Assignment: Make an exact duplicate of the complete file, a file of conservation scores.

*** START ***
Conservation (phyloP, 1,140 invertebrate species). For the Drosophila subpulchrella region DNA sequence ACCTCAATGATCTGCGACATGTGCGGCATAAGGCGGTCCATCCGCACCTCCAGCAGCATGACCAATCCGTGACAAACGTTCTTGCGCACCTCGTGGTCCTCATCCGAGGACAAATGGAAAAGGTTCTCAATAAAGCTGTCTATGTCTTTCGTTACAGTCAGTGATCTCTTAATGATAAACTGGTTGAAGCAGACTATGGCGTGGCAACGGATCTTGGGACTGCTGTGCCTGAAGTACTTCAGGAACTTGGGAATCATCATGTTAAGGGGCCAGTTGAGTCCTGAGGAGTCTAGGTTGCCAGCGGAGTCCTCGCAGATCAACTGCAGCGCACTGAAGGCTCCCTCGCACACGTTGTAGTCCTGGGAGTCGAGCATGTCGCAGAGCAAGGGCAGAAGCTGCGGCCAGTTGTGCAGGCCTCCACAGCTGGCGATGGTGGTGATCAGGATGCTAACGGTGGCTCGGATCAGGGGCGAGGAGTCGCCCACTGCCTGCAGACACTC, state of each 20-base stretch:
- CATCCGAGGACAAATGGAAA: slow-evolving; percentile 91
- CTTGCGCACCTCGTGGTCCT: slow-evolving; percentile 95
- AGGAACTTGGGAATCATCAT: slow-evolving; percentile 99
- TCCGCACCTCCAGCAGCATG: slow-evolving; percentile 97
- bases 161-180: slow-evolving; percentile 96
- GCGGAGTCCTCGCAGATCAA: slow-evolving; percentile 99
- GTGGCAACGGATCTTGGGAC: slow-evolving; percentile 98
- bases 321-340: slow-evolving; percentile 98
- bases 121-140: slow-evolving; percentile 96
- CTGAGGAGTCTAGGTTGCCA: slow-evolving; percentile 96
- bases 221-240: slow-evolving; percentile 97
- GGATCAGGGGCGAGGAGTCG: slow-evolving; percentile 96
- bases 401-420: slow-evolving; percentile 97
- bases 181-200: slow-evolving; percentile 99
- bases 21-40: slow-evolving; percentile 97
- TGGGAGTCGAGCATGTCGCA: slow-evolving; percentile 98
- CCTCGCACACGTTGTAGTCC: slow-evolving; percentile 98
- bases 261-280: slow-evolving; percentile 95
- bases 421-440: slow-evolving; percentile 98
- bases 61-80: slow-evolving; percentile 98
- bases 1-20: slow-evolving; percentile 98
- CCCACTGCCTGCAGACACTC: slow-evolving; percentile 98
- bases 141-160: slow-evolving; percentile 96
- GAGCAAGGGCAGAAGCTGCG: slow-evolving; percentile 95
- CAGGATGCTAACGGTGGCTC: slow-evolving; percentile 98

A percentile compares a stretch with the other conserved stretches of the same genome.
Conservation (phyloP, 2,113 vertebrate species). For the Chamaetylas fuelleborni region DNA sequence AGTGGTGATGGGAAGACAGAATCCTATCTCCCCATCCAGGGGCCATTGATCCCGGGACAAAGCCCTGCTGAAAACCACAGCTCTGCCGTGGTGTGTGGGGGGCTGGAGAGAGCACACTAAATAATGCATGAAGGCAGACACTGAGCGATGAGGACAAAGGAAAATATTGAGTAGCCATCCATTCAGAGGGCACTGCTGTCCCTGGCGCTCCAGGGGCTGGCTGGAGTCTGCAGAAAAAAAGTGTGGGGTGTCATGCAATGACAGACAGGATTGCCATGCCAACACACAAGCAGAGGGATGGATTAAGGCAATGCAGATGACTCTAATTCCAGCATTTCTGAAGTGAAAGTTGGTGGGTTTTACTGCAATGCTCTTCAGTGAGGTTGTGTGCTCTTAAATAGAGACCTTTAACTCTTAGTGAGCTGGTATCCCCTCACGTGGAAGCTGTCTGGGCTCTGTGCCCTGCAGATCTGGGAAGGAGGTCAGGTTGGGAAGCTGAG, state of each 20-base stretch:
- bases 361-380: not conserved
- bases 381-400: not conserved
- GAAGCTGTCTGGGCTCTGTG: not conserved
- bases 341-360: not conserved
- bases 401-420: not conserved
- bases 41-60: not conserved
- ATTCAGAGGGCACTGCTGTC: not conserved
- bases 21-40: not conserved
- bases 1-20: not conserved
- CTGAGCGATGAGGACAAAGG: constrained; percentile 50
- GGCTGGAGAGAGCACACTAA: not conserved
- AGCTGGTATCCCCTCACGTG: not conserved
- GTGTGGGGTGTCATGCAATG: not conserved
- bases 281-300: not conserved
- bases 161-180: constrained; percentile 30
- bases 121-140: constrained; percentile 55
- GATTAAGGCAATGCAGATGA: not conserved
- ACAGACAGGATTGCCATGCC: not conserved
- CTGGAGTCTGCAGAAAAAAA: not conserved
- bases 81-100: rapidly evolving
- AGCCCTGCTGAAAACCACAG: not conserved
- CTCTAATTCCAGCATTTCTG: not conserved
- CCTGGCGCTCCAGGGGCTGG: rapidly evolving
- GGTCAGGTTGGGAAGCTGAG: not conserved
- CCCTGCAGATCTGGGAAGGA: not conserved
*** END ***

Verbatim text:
Conservation (phyloP, 1,140 invertebrate species). For the Drosophila subpulchrella region DNA sequence ACCTCAATGATCTGCGACATGTGCGGCATAAGGCGGTCCATCCGCACCTCCAGCAGCATGACCAATCCGTGACAAACGTTCTTGCGCACCTCGTGGTCCTCATCCGAGGACAAATGGAAAAGGTTCTCAATAAAGCTGTCTATGTCTTTCGTTACAGTCAGTGATCTCTTAATGATAAACTGGTTGAAGCAGACTATGGCGTGGCAACGGATCTTGGGACTGCTGTGCCTGAAGTACTTCAGGAACTTGGGAATCATCATGTTAAGGGGCCAGTTGAGTCCTGAGGAGTCTAGGTTGCCAGCGGAGTCCTCGCAGATCAACTGCAGCGCACTGAAGGCTCCCTCGCACACGTTGTAGTCCTGGGAGTCGAGCATGTCGCAGAGCAAGGGCAGAAGCTGCGGCCAGTTGTGCAGGCCTCCACAGCTGGCGATGGTGGTGATCAGGATGCTAACGGTGGCTCGGATCAGGGGCGAGGAGTCGCCCACTGCCTGCAGACACTC, state of each 20-base stretch:
- CATCCGAGGACAAATGGAAA: slow-evolving; percentile 91
- CTTGCGCACCTCGTGGTCCT: slow-evolving; percentile 95
- AGGAACTTGGGAATCATCAT: slow-evolving; percentile 99
- TCCGCACCTCCAGCAGCATG: slow-evolving; percentile 97
- bases 161-180: slow-evolving; percentile 96
- GCGGAGTCCTCGCAGATCAA: slow-evolving; percentile 99
- GTGGCAACGGATCTTGGGAC: slow-evolving; percentile 98
- bases 321-340: slow-evolving; percentile 98
- bases 121-140: slow-evolving; percentile 96
- CTGAGGAGTCTAGGTTGCCA: slow-evolving; percentile 96
- bases 221-240: slow-evolving; percentile 97
- GGATCAGGGGCGAGGAGTCG: slow-evolving; percentile 96
- bases 401-420: slow-evolving; percentile 97
- bases 181-200: slow-evolving; percentile 99
- bases 21-40: slow-evolving; percentile 97
- TGGGAGTCGAGCATGTCGCA: slow-evolving; percentile 98
- CCTCGCACACGTTGTAGTCC: slow-evolving; percentile 98
- bases 261-280: slow-evolving; percentile 95
- bases 421-440: slow-evolving; percentile 98
- bases 61-80: slow-evolving; percentile 98
- bases 1-20: slow-evolving; percentile 98
- CCCACTGCCTGCAGACACTC: slow-evolving; percentile 98
- bases 141-160: slow-evolving; percentile 96
- GAGCAAGGGCAGAAGCTGCG: slow-evolving; percentile 95
- CAGGATGCTAACGGTGGCTC: slow-evolving; percentile 98

A percentile compares a stretch with the other conserved stretches of the same genome.
Conservation (phyloP, 2,113 vertebrate species). For the Chamaetylas fuelleborni region DNA sequence AGTGGTGATGGGAAGACAGAATCCTATCTCCCCATCCAGGGGCCATTGATCCCGGGACAAAGCCCTGCTGAAAACCACAGCTCTGCCGTGGTGTGTGGGGGGCTGGAGAGAGCACACTAAATAATGCATGAAGGCAGACACTGAGCGATGAGGACAAAGGAAAATATTGAGTAGCCATCCATTCAGAGGGCACTGCTGTCCCTGGCGCTCCAGGGGCTGGCTGGAGTCTGCAGAAAAAAAGTGTGGGGTGTCATGCAATGACAGACAGGATTGCCATGCCAACACACAAGCAGAGGGATGGATTAAGGCAATGCAGATGACTCTAATTCCAGCATTTCTGAAGTGAAAGTTGGTGGGTTTTACTGCAATGCTCTTCAGTGAGGTTGTGTGCTCTTAAATAGAGACCTTTAACTCTTAGTGAGCTGGTATCCCCTCACGTGGAAGCTGTCTGGGCTCTGTGCCCTGCAGATCTGGGAAGGAGGTCAGGTTGGGAAGCTGAG, state of each 20-base stretch:
- bases 361-380: not conserved
- bases 381-400: not conserved
- GAAGCTGTCTGGGCTCTGTG: not conserved
- bases 341-360: not conserved
- bases 401-420: not conserved
- bases 41-60: not conserved
- ATTCAGAGGGCACTGCTGTC: not conserved
- bases 21-40: not conserved
- bases 1-20: not conserved
- CTGAGCGATGAGGACAAAGG: constrained; percentile 50
- GGCTGGAGAGAGCACACTAA: not conserved
- AGCTGGTATCCCCTCACGTG: not conserved
- GTGTGGGGTGTCATGCAATG: not conserved
- bases 281-300: not conserved
- bases 161-180: constrained; percentile 30
- bases 121-140: constrained; percentile 55
- GATTAAGGCAATGCAGATGA: not conserved
- ACAGACAGGATTGCCATGCC: not conserved
- CTGGAGTCTGCAGAAAAAAA: not conserved
- bases 81-100: rapidly evolving
- AGCCCTGCTGAAAACCACAG: not conserved
- CTCTAATTCCAGCATTTCTG: not conserved
- CCTGGCGCTCCAGGGGCTGG: rapidly evolving
- GGTCAGGTTGGGAAGCTGAG: not conserved
- CCCTGCAGATCTGGGAAGGA: not conserved